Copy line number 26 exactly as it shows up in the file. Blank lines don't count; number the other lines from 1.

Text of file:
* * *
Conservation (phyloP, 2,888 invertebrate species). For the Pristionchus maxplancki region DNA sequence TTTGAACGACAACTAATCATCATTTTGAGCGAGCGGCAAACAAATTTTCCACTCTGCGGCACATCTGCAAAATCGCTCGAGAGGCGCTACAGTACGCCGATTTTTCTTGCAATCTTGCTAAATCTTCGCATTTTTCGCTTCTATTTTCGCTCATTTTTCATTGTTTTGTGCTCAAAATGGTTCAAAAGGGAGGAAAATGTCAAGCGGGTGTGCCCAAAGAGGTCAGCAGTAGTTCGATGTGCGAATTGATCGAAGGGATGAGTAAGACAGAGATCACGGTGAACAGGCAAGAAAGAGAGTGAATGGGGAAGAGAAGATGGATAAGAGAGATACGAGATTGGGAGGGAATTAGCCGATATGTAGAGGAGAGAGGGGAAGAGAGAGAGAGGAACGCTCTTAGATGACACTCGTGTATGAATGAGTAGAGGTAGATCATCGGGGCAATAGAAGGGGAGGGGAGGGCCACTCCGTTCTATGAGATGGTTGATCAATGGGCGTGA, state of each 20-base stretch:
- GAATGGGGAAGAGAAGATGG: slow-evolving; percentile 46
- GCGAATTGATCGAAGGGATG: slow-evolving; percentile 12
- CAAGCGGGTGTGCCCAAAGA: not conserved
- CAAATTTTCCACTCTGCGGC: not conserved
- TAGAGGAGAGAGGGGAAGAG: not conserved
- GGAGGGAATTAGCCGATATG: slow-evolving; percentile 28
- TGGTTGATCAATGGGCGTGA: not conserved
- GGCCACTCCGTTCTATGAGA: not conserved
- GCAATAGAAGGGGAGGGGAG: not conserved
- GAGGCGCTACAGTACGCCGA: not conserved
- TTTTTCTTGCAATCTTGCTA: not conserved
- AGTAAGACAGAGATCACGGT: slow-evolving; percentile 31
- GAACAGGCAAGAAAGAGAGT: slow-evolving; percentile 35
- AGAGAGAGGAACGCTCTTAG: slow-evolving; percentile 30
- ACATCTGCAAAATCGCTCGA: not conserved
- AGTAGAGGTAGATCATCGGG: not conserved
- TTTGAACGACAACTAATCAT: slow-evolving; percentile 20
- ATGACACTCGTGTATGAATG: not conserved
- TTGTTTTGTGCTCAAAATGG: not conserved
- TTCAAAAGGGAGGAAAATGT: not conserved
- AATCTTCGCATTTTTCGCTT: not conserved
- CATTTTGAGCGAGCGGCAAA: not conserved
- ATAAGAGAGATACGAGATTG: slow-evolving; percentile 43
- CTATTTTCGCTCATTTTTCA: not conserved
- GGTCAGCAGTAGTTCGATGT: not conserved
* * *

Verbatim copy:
- GGTCAGCAGTAGTTCGATGT: not conserved